It’s globally acknowledged that a transition to green energy is essential if we are to win the fight against climate change. The energy sector currently accounts for two-thirds of global carbon emissions, with more than 80% of the world’s energy supply currently coming from non-renewable sources such as coal, oil, and gas1. In the United States, the increasingly dire effects of global warming are bringing more Americans in line with much of the rest of the world in making carbon emissions reduction a top policy priority. As a result, utilities in many states now face mandates to move to 100 percent renewable energy or cut carbon to zero by 2050, or even 2035 under President-elects Biden’s plans. Other states are likely to face similar mandates soon. Utilities need to make robust plans to meet their targets. We take a look at why the first step of their strategy should be a sustainable energy efficiency program and how behavioral science can help them achieve their goals.

Most experts agree that if the United States’ aim is to be on a 1.5°C pathway, it must achieve a net-zero carbon profile by around 2050 – going negative thereafter2. They also agree that electrification of end-use services in the transportation, buildings, and industrial sectors is essential, as these account for 46% of total CO2 emissions in the United States3, and that electrification combined with the decarbonization of electricity generation is the key pathway to achieve a low-carbon future in the United States.

The electrification of everything

The residential and commercial buildings sector is already highly electrified, but space heating, water heating, and cooking currently account for the large majority of fossil fuel use in buildings. Under the electrification scenario, space and water heating demands could be met with electric air and ground source heat pump technologies, and electric or induction stovetops could replace traditional gas stoves.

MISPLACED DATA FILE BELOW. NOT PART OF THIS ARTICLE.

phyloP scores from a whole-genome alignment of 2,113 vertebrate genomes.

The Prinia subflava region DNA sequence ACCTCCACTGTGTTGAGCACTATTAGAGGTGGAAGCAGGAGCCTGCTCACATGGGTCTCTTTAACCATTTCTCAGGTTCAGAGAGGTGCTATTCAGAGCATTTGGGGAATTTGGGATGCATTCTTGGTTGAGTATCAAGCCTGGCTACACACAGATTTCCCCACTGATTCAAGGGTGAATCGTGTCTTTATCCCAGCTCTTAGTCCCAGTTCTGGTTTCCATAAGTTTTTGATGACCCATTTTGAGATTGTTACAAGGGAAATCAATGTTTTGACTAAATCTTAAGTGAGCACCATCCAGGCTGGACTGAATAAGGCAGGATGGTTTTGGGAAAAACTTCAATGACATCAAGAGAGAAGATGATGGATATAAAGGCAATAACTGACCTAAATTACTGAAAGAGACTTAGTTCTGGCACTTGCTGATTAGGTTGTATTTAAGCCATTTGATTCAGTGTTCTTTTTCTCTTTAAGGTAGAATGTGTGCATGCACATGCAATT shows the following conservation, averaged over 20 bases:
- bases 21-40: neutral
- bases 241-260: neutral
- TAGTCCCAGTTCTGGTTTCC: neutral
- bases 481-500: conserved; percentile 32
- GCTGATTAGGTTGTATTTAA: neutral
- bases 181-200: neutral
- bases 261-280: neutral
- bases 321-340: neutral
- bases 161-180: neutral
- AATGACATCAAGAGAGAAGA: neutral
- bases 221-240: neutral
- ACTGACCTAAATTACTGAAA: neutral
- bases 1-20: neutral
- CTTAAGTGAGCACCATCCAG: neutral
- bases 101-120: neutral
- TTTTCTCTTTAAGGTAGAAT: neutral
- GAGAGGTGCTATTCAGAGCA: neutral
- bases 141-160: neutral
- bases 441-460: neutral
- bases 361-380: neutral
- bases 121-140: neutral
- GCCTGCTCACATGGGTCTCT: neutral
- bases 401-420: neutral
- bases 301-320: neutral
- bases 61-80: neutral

By lowering the carbon intensity of electricity generation and substituting electricity for higher-emissions fossil fuels, significant reductions in carbon dioxide emissions can be accomplished. But as demand to “electrify” everything grows, until true decarbonization is achieved, the carbon footprint associated with electrification will increase. That’s why the first step in a combined decarbonization and electrification journey for any U.S. utility, should be to encourage customers to sustain energy savings. This will simultaneously reduce current carbon-intensive electricity generation, whilst decreasing household electricity bills.

Energy efficiency programs

A behavioral science-based customer engagement program provides utilities with a better understanding of their customers, enabling them to target them with appropriate messages. These can be educational messages to promote electrification and convert customers to electric products and appliances, or to promote products and services that will make homes more energy efficient, such as insulation, air sealing, and upgrades to HVAC units. They can also include personalized motivational messages to nudge people to make behavioral changes that will reduce their energy consumption.

Interventions that encourage the adoption of energy-saving technology and behaviors are proven to be highly cost-effective. A report prepared for the Department of Energy and U.S. Environmental Protection Agency, which marks the most comprehensive effort to date to quantify the cost of saving electricity through efficiency programs reveals the estimated cost of behavioral feedback programs is $0.028/kWh of electricity saved – if assumed program lifetime of three years4.

In its The Future of Electricity report, the World Economic Forum finds that Energy Efficiency programs are worth pursuing because they are often the lowest cost way to meet resource needs. “Avoiding a kilowatt-hour of demand is typically cheaper than supplying that demand by any other available resource. With an average price of about 2 to 3 cents per kWh including participant costs, energy efficiency is a cost-effective resource and is significantly less expensive than investing in additional generation. The IEA estimates that every dollar spent on energy efficiency avoids more than $2 in supply investments.”


Decarbonizing the electricity supply is going to take time. So while utilities in the U.S. begin to push their electrification agendas, attention must be paid to helping customers reduce their energy consumption overall. Investment in a customer engagement program as part of a wider energy efficiency strategy is an essential first step. Talk to us today to learn more about our behavioral science-based customer engagement programs – we’d love to hear from you.